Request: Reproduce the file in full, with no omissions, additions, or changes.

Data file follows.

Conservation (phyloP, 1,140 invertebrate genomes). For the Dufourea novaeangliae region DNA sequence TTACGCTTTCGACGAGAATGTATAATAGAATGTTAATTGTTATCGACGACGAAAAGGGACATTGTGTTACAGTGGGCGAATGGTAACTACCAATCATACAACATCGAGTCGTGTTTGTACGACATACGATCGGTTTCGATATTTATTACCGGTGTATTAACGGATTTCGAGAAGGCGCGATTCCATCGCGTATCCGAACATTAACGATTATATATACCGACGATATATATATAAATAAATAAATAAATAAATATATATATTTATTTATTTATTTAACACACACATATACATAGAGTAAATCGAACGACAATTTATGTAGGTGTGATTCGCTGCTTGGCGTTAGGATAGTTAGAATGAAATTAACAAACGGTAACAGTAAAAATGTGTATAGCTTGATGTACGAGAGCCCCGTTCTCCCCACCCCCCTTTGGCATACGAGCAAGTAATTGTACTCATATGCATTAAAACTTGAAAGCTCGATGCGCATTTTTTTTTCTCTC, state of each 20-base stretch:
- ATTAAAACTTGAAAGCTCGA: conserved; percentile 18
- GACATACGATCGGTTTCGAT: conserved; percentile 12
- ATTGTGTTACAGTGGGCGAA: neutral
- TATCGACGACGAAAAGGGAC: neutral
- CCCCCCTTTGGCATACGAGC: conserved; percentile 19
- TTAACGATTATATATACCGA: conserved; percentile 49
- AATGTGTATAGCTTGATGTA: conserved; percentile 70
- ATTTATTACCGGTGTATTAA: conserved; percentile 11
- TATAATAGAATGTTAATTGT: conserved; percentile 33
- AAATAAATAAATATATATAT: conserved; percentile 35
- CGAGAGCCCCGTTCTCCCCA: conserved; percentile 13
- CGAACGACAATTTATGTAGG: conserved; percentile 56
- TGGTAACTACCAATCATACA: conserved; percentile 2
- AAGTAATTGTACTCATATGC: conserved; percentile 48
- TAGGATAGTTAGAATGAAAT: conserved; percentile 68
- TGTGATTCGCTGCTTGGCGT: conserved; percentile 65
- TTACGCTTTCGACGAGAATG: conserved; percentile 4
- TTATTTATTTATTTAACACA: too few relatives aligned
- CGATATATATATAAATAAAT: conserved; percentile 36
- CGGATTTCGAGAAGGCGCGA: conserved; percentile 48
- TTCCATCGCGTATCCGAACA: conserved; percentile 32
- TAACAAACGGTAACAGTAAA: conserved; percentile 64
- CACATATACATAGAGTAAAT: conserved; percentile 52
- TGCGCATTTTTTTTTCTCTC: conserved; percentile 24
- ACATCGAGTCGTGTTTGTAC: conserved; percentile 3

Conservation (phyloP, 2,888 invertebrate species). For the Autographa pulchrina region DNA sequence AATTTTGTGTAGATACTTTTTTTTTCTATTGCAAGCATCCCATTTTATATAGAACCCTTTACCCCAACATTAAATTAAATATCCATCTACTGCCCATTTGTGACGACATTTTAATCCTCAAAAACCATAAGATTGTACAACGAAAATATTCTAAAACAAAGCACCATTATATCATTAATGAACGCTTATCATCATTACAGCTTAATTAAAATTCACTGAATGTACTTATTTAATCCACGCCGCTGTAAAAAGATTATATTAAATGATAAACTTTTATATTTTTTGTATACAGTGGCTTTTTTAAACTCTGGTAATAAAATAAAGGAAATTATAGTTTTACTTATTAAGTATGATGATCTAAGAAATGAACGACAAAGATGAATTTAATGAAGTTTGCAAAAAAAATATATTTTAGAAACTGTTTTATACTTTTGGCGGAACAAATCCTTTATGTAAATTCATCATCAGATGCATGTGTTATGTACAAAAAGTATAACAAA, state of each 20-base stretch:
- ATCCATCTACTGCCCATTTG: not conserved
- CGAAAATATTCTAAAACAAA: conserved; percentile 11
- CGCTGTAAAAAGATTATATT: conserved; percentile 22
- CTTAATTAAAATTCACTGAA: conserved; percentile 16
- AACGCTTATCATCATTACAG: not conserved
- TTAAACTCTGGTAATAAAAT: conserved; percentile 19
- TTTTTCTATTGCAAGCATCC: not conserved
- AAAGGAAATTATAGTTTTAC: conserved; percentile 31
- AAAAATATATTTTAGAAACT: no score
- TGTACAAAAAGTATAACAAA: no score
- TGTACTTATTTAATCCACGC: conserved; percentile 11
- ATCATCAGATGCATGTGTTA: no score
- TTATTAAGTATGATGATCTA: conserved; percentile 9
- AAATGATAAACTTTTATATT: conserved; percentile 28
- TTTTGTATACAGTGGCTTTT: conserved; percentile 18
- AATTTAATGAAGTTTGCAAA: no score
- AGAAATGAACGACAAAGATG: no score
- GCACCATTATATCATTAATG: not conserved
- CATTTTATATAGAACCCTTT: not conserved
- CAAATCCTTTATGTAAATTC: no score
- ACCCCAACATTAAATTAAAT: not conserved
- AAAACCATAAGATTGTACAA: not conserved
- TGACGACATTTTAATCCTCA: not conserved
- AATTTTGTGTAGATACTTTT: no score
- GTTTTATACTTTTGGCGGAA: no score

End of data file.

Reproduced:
Conservation (phyloP, 1,140 invertebrate genomes). For the Dufourea novaeangliae region DNA sequence TTACGCTTTCGACGAGAATGTATAATAGAATGTTAATTGTTATCGACGACGAAAAGGGACATTGTGTTACAGTGGGCGAATGGTAACTACCAATCATACAACATCGAGTCGTGTTTGTACGACATACGATCGGTTTCGATATTTATTACCGGTGTATTAACGGATTTCGAGAAGGCGCGATTCCATCGCGTATCCGAACATTAACGATTATATATACCGACGATATATATATAAATAAATAAATAAATAAATATATATATTTATTTATTTATTTAACACACACATATACATAGAGTAAATCGAACGACAATTTATGTAGGTGTGATTCGCTGCTTGGCGTTAGGATAGTTAGAATGAAATTAACAAACGGTAACAGTAAAAATGTGTATAGCTTGATGTACGAGAGCCCCGTTCTCCCCACCCCCCTTTGGCATACGAGCAAGTAATTGTACTCATATGCATTAAAACTTGAAAGCTCGATGCGCATTTTTTTTTCTCTC, state of each 20-base stretch:
- ATTAAAACTTGAAAGCTCGA: conserved; percentile 18
- GACATACGATCGGTTTCGAT: conserved; percentile 12
- ATTGTGTTACAGTGGGCGAA: neutral
- TATCGACGACGAAAAGGGAC: neutral
- CCCCCCTTTGGCATACGAGC: conserved; percentile 19
- TTAACGATTATATATACCGA: conserved; percentile 49
- AATGTGTATAGCTTGATGTA: conserved; percentile 70
- ATTTATTACCGGTGTATTAA: conserved; percentile 11
- TATAATAGAATGTTAATTGT: conserved; percentile 33
- AAATAAATAAATATATATAT: conserved; percentile 35
- CGAGAGCCCCGTTCTCCCCA: conserved; percentile 13
- CGAACGACAATTTATGTAGG: conserved; percentile 56
- TGGTAACTACCAATCATACA: conserved; percentile 2
- AAGTAATTGTACTCATATGC: conserved; percentile 48
- TAGGATAGTTAGAATGAAAT: conserved; percentile 68
- TGTGATTCGCTGCTTGGCGT: conserved; percentile 65
- TTACGCTTTCGACGAGAATG: conserved; percentile 4
- TTATTTATTTATTTAACACA: too few relatives aligned
- CGATATATATATAAATAAAT: conserved; percentile 36
- CGGATTTCGAGAAGGCGCGA: conserved; percentile 48
- TTCCATCGCGTATCCGAACA: conserved; percentile 32
- TAACAAACGGTAACAGTAAA: conserved; percentile 64
- CACATATACATAGAGTAAAT: conserved; percentile 52
- TGCGCATTTTTTTTTCTCTC: conserved; percentile 24
- ACATCGAGTCGTGTTTGTAC: conserved; percentile 3

Conservation (phyloP, 2,888 invertebrate species). For the Autographa pulchrina region DNA sequence AATTTTGTGTAGATACTTTTTTTTTCTATTGCAAGCATCCCATTTTATATAGAACCCTTTACCCCAACATTAAATTAAATATCCATCTACTGCCCATTTGTGACGACATTTTAATCCTCAAAAACCATAAGATTGTACAACGAAAATATTCTAAAACAAAGCACCATTATATCATTAATGAACGCTTATCATCATTACAGCTTAATTAAAATTCACTGAATGTACTTATTTAATCCACGCCGCTGTAAAAAGATTATATTAAATGATAAACTTTTATATTTTTTGTATACAGTGGCTTTTTTAAACTCTGGTAATAAAATAAAGGAAATTATAGTTTTACTTATTAAGTATGATGATCTAAGAAATGAACGACAAAGATGAATTTAATGAAGTTTGCAAAAAAAATATATTTTAGAAACTGTTTTATACTTTTGGCGGAACAAATCCTTTATGTAAATTCATCATCAGATGCATGTGTTATGTACAAAAAGTATAACAAA, state of each 20-base stretch:
- ATCCATCTACTGCCCATTTG: not conserved
- CGAAAATATTCTAAAACAAA: conserved; percentile 11
- CGCTGTAAAAAGATTATATT: conserved; percentile 22
- CTTAATTAAAATTCACTGAA: conserved; percentile 16
- AACGCTTATCATCATTACAG: not conserved
- TTAAACTCTGGTAATAAAAT: conserved; percentile 19
- TTTTTCTATTGCAAGCATCC: not conserved
- AAAGGAAATTATAGTTTTAC: conserved; percentile 31
- AAAAATATATTTTAGAAACT: no score
- TGTACAAAAAGTATAACAAA: no score
- TGTACTTATTTAATCCACGC: conserved; percentile 11
- ATCATCAGATGCATGTGTTA: no score
- TTATTAAGTATGATGATCTA: conserved; percentile 9
- AAATGATAAACTTTTATATT: conserved; percentile 28
- TTTTGTATACAGTGGCTTTT: conserved; percentile 18
- AATTTAATGAAGTTTGCAAA: no score
- AGAAATGAACGACAAAGATG: no score
- GCACCATTATATCATTAATG: not conserved
- CATTTTATATAGAACCCTTT: not conserved
- CAAATCCTTTATGTAAATTC: no score
- ACCCCAACATTAAATTAAAT: not conserved
- AAAACCATAAGATTGTACAA: not conserved
- TGACGACATTTTAATCCTCA: not conserved
- AATTTTGTGTAGATACTTTT: no score
- GTTTTATACTTTTGGCGGAA: no score